In my last post, I walked you through the verse writing process which is – for the most part – all about storytelling. So, if in the verse you’re telling your listeners a story, your chorus is all about telling those same listeners why they should care about the story you just told them.
The Chorus Is The Main Message of Your Song
Think of your chorus as the main message of your song. It’s the deceptively simple summary of what you’ve been leading up to in your verse. Choruses are simple but NOT subtle. The analogy I like to use is that the chorus is where you tie your song’s message to the end of a baseball bat and beat people with it.
A Chorus Uses A Hook
The way choruses get your listeners’ attention is through the use of a songwriting device called a hook. A hook is the catchiest, most memorable part of the chorus lyric that, figuratively, “hooks” your listeners’ interest and stays with them. You can also repeat your hook multiple times in the chorus for extra emphasis. And, often, your song’s hook also works best as the song’s title. Think of the Temptations hit, “My Girl,” for a classic example.
As I mentioned in my previous post on verse writing, I worked with a group of airline executives to help them figure out how to coordinate their disparate teams across the country. We chose the metaphor of birds flying south for the winter to communicate that message and I’ll include the verse again from the previous post.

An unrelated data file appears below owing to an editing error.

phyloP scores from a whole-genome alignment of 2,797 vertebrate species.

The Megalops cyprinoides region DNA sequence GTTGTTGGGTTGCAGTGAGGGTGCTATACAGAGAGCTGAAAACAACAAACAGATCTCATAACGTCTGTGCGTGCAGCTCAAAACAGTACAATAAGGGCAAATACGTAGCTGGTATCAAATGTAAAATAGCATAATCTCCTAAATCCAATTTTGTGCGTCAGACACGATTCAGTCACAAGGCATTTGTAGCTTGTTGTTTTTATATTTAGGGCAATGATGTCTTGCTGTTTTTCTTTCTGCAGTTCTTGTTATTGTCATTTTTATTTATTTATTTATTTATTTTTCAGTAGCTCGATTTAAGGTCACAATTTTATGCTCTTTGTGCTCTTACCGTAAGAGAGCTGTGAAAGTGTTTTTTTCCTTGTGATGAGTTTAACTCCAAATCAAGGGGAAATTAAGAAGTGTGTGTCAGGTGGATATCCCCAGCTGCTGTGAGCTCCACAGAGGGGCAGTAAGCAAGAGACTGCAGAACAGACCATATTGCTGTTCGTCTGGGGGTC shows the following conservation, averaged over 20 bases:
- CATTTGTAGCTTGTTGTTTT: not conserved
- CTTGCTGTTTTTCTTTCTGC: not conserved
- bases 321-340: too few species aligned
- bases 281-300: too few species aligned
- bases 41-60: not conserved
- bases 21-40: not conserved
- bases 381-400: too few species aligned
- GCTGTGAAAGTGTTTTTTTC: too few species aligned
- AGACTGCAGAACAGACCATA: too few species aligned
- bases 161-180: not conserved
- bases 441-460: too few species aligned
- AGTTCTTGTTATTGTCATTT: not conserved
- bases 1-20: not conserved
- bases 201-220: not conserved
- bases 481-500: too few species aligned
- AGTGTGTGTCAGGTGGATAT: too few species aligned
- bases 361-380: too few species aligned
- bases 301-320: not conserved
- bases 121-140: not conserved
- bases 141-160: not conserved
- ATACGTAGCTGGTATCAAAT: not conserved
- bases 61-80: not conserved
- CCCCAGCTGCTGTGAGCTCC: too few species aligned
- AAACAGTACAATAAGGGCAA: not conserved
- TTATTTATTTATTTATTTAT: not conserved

Unless you’re the first bird flying south, the view won’t ever change
But heading away from the winter gray is more than just a game
It’s part of our survival, it’s what we’re meant to do
And you know you can count on me like I can count on you
And, now, the chorus…
If you’ve got my front, I’ve got your back
I may not know what’s coming but I’m sure we’re right on track
And you don’t have to turn around, I’ll take good care of that
Cause, Baby, if you’ve got my front, you know I’ve got your back
In the chorus lyric above, the main message of our song is about coordinating disparate teams. By describing a situation where a team works together to ensure their survival, we hammer home the main message. We also chose to start and end the chorus with the hook, “I’ve got your back” which also became the title of the song.
What I love about choruses is that the better you get at writing them, the more developed your ability to communicate in a concise, distilled manner becomes. And given that clear, impactful communication is essential for not only innovation but also for just about any endeavor, you’d be well-served to work on your chorus writing skills.
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